My cute little bro, tucked-in and wrapped in an all-white baby blanket, is sleeping peacefully. Four-year-old me, gazing at him curiously, felt the urge to kiss him. I planted one on his cheek and touched his face and hair tenderly. It didn’t occur to me until later, but it felt odd.
A young girl, about a year older than me, startled me by exclaiming, ‘Why did you kiss him? He’s dead!’ In a hurried, excited voice, she explained to me why I shouldn’t have done it. Somehow I understood, but I was disbelieving. ‘No, he’s not dead!,’ I denied. But she was dead sure.
In their grief, explaining to a little child what death meant wasn’t uppermost in my parents’ mind. I was confused. ‘Ask your mother,’ this mature girl said, ‘if you don’t believe me.’
Tight-lipped as she approached, my mother wore a grim, sad face that confirmed the painful truth. I asked her repeatedly, looking up at her with pleading eyes, hoping she’d say it wasn’t true. A sad nod was all she could muster.
Then it dawned on the young me. I felt a bit odd when I kissed him and ran my fingers through the side of his face. My poor little brother was rock hard, cold and very still. With this revelation, I looked at him again, this time in fear! The look of a lifeless body with the colour of death was ingrained in my memory.
That was my rude introduction to death but then again meeting death is never under happy circumstances. That first-hand experience—unintentionally kissing death in its face—may explain my subsequent feelings of extreme dread and unease in anything associated with it: cadavers, wakes, funeral parlours, coffins, cemeteries.
Mario was his name. His time on Earth was but a wink for he only lived for 13 hours, I later learned. My parents, especially my father, used to say proudly that he was the most handsome of my brothers. Born in a coastal part of southern Philippines, at a time when midwives were commonly hired to help pregnant mothers give birth, his death was a mystery to my parents. I don’t remember anything else surrounding this day but this particular hair-raising incident is stuck in my memory, kept alive by a photo of my lifeless baby brother taken of that day.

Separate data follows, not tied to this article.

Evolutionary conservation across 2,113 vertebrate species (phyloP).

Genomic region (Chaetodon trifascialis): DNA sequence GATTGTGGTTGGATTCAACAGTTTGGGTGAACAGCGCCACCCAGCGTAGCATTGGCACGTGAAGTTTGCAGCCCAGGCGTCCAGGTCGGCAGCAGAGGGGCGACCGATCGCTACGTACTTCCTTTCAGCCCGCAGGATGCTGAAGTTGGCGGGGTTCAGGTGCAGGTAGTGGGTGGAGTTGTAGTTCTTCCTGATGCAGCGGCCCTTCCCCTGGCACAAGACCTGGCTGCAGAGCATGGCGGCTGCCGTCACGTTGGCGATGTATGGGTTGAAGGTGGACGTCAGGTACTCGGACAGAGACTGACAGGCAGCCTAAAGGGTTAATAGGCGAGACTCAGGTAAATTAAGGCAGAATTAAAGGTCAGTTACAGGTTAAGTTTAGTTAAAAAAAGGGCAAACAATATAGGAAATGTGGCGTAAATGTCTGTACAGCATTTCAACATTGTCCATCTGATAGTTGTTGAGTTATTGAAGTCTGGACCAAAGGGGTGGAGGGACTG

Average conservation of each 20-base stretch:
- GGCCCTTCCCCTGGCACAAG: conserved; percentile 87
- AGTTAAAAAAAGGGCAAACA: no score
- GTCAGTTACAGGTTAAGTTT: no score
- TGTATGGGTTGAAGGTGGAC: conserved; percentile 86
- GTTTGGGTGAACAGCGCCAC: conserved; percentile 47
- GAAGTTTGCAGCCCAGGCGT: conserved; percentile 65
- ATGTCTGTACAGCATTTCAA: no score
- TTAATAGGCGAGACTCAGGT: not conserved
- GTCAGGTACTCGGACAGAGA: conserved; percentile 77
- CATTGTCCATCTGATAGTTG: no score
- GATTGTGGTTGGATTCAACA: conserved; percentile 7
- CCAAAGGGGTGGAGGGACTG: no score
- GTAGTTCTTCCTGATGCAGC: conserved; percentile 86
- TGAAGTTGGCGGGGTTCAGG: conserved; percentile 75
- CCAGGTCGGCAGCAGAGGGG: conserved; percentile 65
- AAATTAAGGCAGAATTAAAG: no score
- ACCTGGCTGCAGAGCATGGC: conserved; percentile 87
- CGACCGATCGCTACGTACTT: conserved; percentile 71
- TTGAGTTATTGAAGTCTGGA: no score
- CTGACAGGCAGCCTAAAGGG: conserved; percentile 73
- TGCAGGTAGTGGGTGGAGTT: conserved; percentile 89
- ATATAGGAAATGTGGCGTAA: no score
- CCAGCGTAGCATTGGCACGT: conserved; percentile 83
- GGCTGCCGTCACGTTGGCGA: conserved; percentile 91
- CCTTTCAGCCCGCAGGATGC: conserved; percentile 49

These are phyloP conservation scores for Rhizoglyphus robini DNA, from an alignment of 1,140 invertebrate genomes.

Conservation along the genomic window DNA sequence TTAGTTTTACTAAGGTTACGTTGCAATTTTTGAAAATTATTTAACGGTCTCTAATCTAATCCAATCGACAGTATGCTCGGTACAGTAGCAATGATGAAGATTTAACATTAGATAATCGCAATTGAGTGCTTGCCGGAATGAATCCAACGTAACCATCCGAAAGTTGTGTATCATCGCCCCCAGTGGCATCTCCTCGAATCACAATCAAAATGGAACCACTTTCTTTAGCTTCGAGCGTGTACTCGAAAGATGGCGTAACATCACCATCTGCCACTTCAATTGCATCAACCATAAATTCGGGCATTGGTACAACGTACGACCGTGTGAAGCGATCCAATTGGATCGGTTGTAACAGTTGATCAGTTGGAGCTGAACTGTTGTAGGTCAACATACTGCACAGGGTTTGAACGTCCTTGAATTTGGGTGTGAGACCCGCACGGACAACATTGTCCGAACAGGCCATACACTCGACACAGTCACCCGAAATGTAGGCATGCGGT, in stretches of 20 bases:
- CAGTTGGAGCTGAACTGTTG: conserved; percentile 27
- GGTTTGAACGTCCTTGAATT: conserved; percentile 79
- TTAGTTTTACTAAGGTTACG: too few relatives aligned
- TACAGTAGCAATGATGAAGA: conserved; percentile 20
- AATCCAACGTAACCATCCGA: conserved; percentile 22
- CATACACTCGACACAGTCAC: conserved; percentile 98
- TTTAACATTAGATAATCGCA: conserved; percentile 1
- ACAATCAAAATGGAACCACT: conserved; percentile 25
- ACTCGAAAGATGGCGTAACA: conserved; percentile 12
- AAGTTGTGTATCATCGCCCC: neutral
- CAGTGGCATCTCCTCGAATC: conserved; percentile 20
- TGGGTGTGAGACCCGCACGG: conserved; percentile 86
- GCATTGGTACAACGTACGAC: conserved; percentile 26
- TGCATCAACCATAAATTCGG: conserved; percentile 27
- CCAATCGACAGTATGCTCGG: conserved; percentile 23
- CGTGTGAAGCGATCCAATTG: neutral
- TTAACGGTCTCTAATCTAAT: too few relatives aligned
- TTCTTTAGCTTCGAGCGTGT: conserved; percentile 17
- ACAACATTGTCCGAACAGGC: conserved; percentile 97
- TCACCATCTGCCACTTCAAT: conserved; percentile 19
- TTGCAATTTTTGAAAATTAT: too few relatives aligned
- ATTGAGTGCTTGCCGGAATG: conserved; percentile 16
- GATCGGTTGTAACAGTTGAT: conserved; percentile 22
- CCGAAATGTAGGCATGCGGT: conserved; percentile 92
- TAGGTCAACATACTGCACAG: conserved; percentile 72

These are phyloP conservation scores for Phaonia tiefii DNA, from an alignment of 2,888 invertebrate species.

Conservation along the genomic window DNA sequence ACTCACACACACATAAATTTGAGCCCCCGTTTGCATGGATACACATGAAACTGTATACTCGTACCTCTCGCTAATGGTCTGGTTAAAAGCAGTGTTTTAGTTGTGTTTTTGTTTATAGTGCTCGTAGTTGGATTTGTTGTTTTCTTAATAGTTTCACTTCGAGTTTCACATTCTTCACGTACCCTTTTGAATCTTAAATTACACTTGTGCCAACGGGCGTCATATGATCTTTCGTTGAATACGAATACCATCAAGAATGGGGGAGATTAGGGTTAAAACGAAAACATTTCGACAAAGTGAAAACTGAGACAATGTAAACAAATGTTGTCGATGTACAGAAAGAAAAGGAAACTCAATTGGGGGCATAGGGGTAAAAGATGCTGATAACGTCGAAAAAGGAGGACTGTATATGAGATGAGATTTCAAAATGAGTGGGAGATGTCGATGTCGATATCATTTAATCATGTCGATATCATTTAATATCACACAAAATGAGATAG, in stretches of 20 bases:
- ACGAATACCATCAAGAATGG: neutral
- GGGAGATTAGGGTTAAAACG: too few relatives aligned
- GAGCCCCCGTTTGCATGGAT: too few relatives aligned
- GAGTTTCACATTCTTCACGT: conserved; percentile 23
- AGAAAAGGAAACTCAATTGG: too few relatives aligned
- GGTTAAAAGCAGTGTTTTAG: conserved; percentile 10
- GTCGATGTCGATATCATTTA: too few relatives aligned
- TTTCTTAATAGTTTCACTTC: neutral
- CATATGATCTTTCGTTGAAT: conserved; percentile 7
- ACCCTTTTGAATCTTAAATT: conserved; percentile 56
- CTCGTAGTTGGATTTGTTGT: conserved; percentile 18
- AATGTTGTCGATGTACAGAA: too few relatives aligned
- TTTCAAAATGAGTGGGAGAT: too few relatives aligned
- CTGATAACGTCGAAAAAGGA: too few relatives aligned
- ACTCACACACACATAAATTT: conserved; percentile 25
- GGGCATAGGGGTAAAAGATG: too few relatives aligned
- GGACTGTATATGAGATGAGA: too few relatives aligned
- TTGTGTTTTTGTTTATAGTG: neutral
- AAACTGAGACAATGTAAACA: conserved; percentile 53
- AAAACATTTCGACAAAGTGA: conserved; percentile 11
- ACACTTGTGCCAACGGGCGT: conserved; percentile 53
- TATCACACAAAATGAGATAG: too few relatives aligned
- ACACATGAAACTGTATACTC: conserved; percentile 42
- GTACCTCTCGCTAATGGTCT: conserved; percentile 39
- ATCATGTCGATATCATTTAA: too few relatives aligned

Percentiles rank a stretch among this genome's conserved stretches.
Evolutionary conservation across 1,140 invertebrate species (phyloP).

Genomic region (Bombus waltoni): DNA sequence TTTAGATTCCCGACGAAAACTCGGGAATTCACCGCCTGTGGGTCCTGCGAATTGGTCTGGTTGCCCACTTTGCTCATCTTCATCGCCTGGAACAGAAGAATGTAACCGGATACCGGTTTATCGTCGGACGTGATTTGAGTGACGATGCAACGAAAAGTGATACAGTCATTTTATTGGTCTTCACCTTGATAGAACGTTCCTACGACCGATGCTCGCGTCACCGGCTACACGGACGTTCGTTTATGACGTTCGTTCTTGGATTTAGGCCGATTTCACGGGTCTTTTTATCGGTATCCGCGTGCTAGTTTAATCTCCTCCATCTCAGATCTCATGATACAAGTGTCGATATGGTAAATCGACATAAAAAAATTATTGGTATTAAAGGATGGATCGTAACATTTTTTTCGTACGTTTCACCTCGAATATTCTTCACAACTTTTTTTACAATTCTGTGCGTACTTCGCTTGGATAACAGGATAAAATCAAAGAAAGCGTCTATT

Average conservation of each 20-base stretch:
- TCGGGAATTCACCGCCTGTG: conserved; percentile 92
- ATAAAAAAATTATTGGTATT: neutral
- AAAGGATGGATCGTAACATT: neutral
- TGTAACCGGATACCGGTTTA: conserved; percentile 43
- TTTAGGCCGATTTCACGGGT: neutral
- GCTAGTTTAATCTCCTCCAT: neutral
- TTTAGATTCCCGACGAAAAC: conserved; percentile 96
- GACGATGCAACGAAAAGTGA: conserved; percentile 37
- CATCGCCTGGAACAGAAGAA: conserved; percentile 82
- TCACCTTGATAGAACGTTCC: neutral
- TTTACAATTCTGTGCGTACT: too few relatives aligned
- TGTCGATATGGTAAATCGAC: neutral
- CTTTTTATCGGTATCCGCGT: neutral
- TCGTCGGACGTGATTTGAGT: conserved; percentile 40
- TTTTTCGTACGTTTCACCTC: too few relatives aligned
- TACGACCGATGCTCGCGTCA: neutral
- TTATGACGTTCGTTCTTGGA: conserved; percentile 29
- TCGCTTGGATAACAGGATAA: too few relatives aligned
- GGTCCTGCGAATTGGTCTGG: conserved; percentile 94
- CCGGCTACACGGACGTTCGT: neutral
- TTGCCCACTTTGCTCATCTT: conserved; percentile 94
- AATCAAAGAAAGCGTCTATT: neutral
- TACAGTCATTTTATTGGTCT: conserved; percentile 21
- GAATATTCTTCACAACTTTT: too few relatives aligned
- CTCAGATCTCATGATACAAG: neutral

Death is a word that gave me the creeps. Over the years, thankfully not too many times, in funerals, I very hesitantly approach coffins to ‘view’ the body in it. Unless I had to, I often avoid to look. It defeats the purpose of attending a ‘viewing’ really—making an effort to go see the departed, only to close my eyes when I get there.
Fast forward to the present time and after searching long and tirelessly for life’s true meaning, my views of death has changed somewhat. Death, a five-letter word, now means five things to me:
1. Release – from pain, sickness, suffering, imprisonment of some sort.
2. Freedom – from misery, from all the personal dramas that we human beings endure, unnecessarily go through or involve ourselves with.
3. Homecoming – going back to our source, to our real home, for those who believe in the ‘afterlife’ like I do.
4. Enlightenment – perhaps the departed souls will finally be able to find answers to deep-seated and nagging philosophical and existential questions about who we truly are and our real purpose here on Earth.
5. A doorway – to another existence, another dimension, another reality.
These different ways of looking at death will not remove the pain and anguish one would feel when one lose a loved one, especially if it’s sudden and unexpected, but they offer comfort and hope.
Sometimes I wondered, and still do, what the purpose of my brother’s birth and untimely death was in the greater scheme of things. So I look forward to understanding life’s mysteries and knowing or perhaps ‘re-discovering’ the ultimate truth when it’s my turn—though not just yet— to forever sleep and hopefully, expectantly… awake in another realm.
Next topic: Losing my Religion (part 1)
Posted on 30/04/2010, in Memories, Points of View and tagged Afterlife, death, Dimension, doorway, enlightenment, Existence, Freedom, homecoming, Life, Philosophy, Reality, realm. Bookmark the permalink. 7 Comments.